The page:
In an interview with ACM Queue, Mary Lou Jepsen, former CTO of the One Laptop Per Child (OLTP) project describes some of the technical challenges to providing Internet connectivity in developing nations:
The whole machine is a different class of computing environment, and it’s aimed at a different set of users. You can’t get there by taking a classic office productivity laptop and cost-reducing it.
It’s pretty hot in much of the developing world, so we’ve designed a laptop that can take extreme heat …. half the kids in the world don’t have electricity at home. Half the kids. Eighty percent of the schools that we’re going into don’t have electricity. So we had to design a laptop that was also the infrastructure. It has mesh networking …. solar repeaters and active antennas …. If one laptop in a village is connected to the Internet, they all are.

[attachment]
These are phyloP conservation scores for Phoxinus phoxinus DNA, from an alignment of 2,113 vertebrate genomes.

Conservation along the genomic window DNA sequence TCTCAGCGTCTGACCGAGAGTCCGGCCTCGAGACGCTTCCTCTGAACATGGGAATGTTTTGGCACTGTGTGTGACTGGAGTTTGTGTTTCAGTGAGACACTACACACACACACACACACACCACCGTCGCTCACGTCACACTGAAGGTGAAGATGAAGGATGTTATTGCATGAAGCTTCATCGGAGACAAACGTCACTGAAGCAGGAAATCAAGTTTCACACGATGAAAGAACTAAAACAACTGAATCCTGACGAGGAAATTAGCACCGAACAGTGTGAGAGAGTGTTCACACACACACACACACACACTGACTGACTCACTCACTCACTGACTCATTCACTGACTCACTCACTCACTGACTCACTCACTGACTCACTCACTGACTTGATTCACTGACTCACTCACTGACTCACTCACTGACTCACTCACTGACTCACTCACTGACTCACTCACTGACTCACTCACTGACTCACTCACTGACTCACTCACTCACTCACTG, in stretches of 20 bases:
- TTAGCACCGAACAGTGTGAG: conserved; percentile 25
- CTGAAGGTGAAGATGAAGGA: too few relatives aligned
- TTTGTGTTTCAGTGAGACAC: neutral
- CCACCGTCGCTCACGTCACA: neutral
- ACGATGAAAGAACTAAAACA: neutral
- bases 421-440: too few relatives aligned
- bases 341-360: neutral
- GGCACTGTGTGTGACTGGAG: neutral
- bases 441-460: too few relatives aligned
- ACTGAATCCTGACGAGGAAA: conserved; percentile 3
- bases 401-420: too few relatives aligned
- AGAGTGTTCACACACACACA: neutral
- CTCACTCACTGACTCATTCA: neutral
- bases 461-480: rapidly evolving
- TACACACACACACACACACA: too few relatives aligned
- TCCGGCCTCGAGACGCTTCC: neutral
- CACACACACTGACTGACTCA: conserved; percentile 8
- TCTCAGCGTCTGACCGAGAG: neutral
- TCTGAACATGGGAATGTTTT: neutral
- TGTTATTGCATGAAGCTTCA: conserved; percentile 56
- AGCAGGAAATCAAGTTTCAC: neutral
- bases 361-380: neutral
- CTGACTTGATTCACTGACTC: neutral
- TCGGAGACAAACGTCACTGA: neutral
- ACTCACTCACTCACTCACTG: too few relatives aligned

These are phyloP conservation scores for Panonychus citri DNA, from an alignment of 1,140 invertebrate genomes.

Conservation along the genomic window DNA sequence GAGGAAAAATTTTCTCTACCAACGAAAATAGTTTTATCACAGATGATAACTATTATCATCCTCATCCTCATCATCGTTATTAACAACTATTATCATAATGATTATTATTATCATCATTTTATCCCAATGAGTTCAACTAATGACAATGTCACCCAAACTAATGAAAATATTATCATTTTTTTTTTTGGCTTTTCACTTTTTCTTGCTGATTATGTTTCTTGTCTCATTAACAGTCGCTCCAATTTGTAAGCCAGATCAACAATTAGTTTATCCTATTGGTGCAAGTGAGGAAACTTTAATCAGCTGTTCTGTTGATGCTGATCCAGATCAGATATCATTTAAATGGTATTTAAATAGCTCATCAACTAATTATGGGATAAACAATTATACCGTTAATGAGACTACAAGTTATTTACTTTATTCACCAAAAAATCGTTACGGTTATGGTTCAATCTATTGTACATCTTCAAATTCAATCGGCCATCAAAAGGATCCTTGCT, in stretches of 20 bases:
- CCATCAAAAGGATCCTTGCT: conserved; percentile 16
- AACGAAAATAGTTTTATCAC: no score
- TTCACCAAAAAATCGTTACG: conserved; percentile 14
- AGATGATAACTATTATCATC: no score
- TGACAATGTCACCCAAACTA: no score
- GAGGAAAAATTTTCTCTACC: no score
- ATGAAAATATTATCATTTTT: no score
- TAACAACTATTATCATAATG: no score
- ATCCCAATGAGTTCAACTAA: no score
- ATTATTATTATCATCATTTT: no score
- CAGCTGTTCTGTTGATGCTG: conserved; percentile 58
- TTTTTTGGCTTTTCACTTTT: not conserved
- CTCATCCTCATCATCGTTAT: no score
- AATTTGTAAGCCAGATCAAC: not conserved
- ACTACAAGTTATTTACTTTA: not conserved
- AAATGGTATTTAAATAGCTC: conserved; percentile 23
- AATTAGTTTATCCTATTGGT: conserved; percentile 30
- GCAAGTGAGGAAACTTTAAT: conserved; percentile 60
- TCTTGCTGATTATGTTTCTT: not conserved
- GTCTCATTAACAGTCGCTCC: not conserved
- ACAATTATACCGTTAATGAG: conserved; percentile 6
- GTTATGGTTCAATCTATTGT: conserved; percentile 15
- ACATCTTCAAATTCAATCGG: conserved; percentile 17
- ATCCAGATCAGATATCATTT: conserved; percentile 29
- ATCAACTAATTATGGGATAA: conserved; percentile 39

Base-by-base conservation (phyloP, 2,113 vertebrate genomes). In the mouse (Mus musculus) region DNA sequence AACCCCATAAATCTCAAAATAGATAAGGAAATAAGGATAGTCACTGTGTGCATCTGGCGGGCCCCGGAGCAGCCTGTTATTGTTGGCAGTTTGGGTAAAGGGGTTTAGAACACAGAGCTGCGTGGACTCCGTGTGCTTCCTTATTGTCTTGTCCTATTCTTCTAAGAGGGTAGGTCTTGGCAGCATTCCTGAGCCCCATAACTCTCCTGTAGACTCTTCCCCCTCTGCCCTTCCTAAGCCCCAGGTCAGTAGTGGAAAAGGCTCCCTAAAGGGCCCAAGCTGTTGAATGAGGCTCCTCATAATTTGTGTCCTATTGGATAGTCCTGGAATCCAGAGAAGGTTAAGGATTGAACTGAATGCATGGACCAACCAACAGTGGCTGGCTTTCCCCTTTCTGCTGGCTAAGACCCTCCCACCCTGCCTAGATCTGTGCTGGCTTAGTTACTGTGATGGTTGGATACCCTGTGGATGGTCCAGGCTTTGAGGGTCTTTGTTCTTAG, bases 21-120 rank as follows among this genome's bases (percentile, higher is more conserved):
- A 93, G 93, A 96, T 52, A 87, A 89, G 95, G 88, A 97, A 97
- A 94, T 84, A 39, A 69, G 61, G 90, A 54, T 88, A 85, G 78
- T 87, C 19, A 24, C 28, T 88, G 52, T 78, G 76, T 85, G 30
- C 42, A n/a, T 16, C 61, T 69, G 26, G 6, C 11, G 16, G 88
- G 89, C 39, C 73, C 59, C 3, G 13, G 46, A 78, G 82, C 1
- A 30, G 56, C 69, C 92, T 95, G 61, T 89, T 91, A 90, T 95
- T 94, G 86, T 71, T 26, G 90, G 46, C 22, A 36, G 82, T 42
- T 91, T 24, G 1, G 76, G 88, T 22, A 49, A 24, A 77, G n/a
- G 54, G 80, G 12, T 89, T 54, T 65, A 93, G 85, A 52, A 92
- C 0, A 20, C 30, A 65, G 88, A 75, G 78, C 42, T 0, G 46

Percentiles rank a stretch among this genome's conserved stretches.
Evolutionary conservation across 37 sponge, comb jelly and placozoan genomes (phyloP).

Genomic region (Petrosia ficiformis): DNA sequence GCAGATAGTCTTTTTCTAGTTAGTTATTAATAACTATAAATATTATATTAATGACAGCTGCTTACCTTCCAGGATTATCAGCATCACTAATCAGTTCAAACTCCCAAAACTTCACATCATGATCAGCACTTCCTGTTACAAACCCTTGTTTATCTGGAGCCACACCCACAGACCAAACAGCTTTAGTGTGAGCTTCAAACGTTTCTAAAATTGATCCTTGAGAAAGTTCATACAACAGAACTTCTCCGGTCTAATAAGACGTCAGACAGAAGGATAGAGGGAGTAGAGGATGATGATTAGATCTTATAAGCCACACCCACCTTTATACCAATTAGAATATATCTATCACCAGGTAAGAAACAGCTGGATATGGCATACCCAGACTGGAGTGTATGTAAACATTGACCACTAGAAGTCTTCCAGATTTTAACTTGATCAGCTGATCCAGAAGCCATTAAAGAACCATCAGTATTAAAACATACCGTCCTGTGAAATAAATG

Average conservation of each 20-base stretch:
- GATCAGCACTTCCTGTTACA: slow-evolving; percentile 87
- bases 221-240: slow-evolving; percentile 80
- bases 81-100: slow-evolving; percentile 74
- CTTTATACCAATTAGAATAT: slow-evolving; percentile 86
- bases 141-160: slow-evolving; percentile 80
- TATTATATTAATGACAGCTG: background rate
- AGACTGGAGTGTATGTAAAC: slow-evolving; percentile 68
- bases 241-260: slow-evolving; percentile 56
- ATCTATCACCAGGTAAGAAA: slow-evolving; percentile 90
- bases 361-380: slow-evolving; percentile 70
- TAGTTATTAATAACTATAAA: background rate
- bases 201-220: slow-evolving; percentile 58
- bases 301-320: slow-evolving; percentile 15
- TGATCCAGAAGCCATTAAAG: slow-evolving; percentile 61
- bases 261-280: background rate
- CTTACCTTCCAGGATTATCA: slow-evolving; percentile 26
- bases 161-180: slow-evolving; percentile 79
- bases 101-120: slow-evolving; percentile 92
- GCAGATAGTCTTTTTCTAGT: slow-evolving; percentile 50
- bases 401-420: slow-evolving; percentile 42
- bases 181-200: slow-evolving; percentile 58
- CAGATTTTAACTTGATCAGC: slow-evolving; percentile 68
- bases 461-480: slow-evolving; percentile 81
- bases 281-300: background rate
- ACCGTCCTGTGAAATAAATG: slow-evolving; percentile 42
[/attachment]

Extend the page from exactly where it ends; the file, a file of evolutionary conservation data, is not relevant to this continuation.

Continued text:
There’s truly so little power in the developing world. If a school is wired, it tends to be on a generator, and there’s one 60-watt light bulb per classroom. Generators make really weird power. Usually what comes out of the wall in most countries is 50 or 60 hertz, or somewhere in between. With generators, the frequency of the AC power can go down to 35 hertz. We therefore had to do really interesting power conditioning on the AC adapter. The laptop itself can take between negative 32 volts to 40 volts, and work well with anything from 11 to 18 volts. You can plug a car battery into it. You can plug a solar panel into it. A hand crank can produce enough energy to power the battery for some time, as can a bicycle or a windmill. India has this cow-dung system that creates methane that drives a generator. Even that will work.